I know Peter is very proud that his mother, Elizabeth, is also receiving an honorary degree here this evening. It is a fitting tribute for all she has stood for in upholding and preserving the traditions of her people.

So as you sit here today and ask yourselves that same question that I did 40 years ago ­ “What next?” ­ I want to leave you with three thoughts, based on my own experience, for what it’s worth.

First, I’m grateful for the knowledge that my university teachers imparted along the way. As I look back, I wish I’d spent more time talking to them to gain more from my university experience.

But some of their wisdom rubbed off on me, thank goodness. And, it was an essential part of my success and who I am today.

At the same time, I believe my real education began after my graduation from university ­ when I took that first big step into an unknown world, totally different from the one I’d grown up in.

The lessons that began in Ethiopia and that I’ve been learning ever since ­ about respecting cultures, about what unites us and what makes us different ­ I could never have learned that from a textbook.

And so I encourage you, don’t be afraid to take that first bold step outside your familiar world ­ whatever it may be.

Don’t let fear or inertia keep you from stretching your horizons, learning more of what the world has to teach you.

Believe me, there’s no better time to start than when you are young.

Second ­ whatever you do, be relevant.

To my mind that’s not the same as staying current, which is also useful.

For me, being relevant means actively seeking solutions to issues and problems no matter what situation you are in.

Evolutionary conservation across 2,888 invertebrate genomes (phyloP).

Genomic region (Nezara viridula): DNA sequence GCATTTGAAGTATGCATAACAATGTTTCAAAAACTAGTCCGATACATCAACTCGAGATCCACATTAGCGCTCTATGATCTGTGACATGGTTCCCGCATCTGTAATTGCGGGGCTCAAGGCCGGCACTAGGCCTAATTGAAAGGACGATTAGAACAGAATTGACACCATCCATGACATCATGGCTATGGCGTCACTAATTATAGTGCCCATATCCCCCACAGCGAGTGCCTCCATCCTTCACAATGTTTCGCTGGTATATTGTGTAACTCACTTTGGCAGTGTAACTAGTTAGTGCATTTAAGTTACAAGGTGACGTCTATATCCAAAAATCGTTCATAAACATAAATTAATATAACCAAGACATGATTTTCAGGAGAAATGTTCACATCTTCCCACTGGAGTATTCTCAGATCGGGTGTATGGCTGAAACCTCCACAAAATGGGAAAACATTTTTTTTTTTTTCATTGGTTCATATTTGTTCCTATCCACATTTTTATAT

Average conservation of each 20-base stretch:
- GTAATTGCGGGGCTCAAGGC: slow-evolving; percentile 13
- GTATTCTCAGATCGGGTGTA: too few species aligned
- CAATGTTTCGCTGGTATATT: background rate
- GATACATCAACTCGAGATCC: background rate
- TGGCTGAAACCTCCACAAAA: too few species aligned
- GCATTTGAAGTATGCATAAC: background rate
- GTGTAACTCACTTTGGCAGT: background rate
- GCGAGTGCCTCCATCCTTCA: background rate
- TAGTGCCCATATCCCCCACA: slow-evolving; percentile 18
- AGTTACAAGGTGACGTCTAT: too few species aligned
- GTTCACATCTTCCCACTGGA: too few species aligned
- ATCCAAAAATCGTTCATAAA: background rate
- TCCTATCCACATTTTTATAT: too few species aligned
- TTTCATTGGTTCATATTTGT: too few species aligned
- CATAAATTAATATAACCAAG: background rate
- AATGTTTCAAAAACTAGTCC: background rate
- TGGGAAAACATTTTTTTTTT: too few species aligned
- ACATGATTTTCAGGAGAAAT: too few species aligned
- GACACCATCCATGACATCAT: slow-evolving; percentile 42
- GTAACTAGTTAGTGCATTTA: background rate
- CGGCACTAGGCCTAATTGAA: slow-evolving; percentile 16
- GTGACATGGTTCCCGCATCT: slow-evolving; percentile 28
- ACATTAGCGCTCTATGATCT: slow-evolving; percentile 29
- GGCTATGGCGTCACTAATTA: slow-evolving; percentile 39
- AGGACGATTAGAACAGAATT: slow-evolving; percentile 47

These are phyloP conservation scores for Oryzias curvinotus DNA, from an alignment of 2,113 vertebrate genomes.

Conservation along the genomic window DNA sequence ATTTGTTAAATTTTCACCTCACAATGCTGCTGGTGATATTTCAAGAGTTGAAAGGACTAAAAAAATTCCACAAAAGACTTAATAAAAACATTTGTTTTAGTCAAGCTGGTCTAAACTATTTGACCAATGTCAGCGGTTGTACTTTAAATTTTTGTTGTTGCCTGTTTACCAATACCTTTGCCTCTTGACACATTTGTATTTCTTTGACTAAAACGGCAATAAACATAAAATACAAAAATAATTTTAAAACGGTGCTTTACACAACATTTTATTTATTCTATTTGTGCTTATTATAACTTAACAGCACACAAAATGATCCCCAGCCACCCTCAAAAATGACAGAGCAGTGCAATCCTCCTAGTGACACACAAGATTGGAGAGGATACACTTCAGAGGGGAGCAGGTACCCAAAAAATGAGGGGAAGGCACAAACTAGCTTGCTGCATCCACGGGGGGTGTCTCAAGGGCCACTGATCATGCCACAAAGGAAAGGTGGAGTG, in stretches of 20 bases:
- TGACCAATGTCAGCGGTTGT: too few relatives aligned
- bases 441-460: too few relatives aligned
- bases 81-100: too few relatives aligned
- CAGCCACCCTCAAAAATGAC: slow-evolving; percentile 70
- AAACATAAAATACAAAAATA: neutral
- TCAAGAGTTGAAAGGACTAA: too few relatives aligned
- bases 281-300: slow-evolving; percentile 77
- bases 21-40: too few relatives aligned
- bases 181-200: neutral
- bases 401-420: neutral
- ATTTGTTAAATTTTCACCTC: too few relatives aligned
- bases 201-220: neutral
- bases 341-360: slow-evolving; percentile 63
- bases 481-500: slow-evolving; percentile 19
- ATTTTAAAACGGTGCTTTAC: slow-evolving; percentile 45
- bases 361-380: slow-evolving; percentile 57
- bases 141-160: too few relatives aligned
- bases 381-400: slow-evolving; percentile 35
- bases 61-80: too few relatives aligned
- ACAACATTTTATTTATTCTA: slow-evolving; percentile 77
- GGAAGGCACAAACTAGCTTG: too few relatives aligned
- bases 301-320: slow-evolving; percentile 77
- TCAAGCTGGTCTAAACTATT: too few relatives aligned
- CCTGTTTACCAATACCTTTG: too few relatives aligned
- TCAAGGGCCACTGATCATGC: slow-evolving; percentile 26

Ask yourself “What’s the challenge here?” “What needs to be done?” And, most critically, “How can I become part of the solution?” And don't wait for permission to get started.

That’s a principle I’ve tried to apply throughout my career. Again, I thank the Peace Corps.

It taught me that I can act, I can take personal responsibility, and I can find ways ­ my ways, using my skills ­ to be relevant and to make things different, and I hope better.

And finally, look at how you can make a difference in this world from within the system. Because like it or not, that’s where you’ll make the most impact.

I make no apologies for being a “Captain of Industry.” I understand and accept that I have a primary responsibility to my shareholders.

But I also believe that as you serve your shareholders, or your business partners, or yourself, you can ­ and you should ­ also serve society and the greater good of people.

In the corporate world where I come from there are plenty of buzzwords for this ­ like sustainability and corporate social responsibility.

But whatever you call it, it starts with being clear on your beliefs and principles.

Not parking those principles when you go to work.

And always looking for those “win-win” opportunities ­ where you can advance the interests of your organization while also doing something that helps other people and builds communities.

If I sound like a teacher, believe me, I’m the one who is still learning these things. Just like I was back in my Peace Corps Days.

This is where my education has taken me ­ at least so far. Learning is a journey, not a destination.

I wish you every success in where yours will take you.

And to Memorial University, thank you, once again, for the wonderful honour you’ve bestowed on me today.